Holokai GE curriculum impresses freshman, faculty promote departments for new NSO activity

Written by: 
Patrick Campbell

New students were introduced to the new Holokai general education curriculum and able to meet professors promoting their departments during the New Student Orientation on Tuesday, Sept. 5 in the Cannon Activity Center.

“Our goal is to really make sure the students know what they need to do this first week,” said Charity Fonoimoana, the business management advisor. “It’s too much to give them a whole bunch of information they need to know three weeks from now, so [we have] to give them a good starting place and let them know who we are and [that] we’re here to help.”

The orientation began with the introduction of the different academic advisors followed by a film explaining the history of BYU-Hawaii and the new Holokai curriculum, which requires students to major and minor in three different disciplines on campus: Arts and Humanities, Math and Sciences, and Professional Studies.

Vice President of Academics John Bell and Dr. Daniel Sharp, a professor of religion, explained how the three disciplines work together to give a better understanding of the world by comparing them to the physics behind an airplane’s wing. First demonstrating with science experiments, they then explained how flight could be discussed in humanity classes as well as business and religion.

Emma Barry, a freshman from Washington majoring in biomedical, said she’s looking forward to the new curriculum. “I’m excited about the major and the minor being in two different sections, because if I was anywhere else I would end up doing a major and a minor in science, and I probably wouldn’t be as well rounded,” she said. “I kind of have to branch out.”

For Miracle Shalom Ioane, a freshman from Samoa majoring in business management, said the Holokai program was a pleasant surprise. “I came out here with just one major in mind, and now I see I have so many options with the new curriculum. Back home in Samoa, we don’t have all of these options,” he said.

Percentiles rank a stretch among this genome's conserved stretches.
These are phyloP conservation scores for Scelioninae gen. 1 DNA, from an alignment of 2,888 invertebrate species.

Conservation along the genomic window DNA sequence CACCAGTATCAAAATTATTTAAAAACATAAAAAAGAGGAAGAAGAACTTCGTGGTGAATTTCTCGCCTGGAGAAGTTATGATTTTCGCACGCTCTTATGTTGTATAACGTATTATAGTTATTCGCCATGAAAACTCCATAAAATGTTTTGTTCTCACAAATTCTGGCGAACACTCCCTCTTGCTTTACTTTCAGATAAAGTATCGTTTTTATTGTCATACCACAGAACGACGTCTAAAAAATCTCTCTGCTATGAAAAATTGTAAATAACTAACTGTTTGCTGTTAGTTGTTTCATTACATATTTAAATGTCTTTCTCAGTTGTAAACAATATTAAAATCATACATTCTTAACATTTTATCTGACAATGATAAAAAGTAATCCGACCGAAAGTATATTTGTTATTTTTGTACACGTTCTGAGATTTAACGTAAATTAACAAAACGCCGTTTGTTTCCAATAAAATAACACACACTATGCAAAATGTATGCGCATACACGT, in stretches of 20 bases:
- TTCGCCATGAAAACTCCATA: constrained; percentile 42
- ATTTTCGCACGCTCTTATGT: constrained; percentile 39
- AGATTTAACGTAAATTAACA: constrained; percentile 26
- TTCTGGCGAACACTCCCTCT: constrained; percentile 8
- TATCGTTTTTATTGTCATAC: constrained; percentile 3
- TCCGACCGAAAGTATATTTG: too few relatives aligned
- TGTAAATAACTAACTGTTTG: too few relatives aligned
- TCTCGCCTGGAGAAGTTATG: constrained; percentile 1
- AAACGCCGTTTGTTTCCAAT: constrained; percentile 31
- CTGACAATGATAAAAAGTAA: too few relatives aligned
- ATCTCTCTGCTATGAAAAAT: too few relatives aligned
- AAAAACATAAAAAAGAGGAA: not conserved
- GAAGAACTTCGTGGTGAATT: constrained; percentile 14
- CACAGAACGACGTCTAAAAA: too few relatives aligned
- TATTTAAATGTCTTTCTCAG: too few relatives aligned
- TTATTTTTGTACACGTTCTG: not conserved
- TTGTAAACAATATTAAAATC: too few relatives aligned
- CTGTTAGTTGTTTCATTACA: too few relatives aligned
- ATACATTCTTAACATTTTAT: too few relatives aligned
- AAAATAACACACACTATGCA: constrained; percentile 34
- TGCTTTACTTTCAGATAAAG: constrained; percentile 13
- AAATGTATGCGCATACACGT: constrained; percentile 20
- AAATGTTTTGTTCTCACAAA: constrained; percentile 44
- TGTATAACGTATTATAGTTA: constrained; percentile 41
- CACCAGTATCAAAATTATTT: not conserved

She continued, “I like that I get to explore these options to widen my education.”

For Sunghim Cheng, a freshman from Hong Kong whose major is undecided, the information gave him perspective. “It helped me think about what I want to do,” he added.

While several freshman were excited about the opportunities of the new curriculum, transfer student Beatriz Carvalho, a junior from Brazil majoring in information systems, said she was upset at first. She explained how at first it looked like it would be an extra burden. After talking to her advisors about her goal to reach law school, she said she began to see the great benefits of Holokai.

Carvalho explained, “I want to go into law school, and I’ve always had computer science on my mind. But I found out once I got here if I want to get into law school and be more competitive I’m going to need a minor in political science.”

After the Holokai presentation, students were invited to visit with faculty from the different academic departments at booths. They were able to learn more about the majors and minors available through each department.

Other student services participated in the event by promoting their organizations. Some used interactive activities like a beach ball toss or Kahoot trivia game.

Students mentioned they were impressed by the Handshake presentation from Career Services, which they said made them think about what they were going to do after they finished college.

Fonoimoana was impressed with the attendance and called it “a good turnout. We have 500 incoming students and about 350 came to the orientation today.”

“I loved seeing the students participating and enjoying themselves because we wanted to keep it fun and interesting,” said Fonoimoana.

Date Published: 
Thursday, September 7, 2017
Last Edited: 
Thursday, September 7, 2017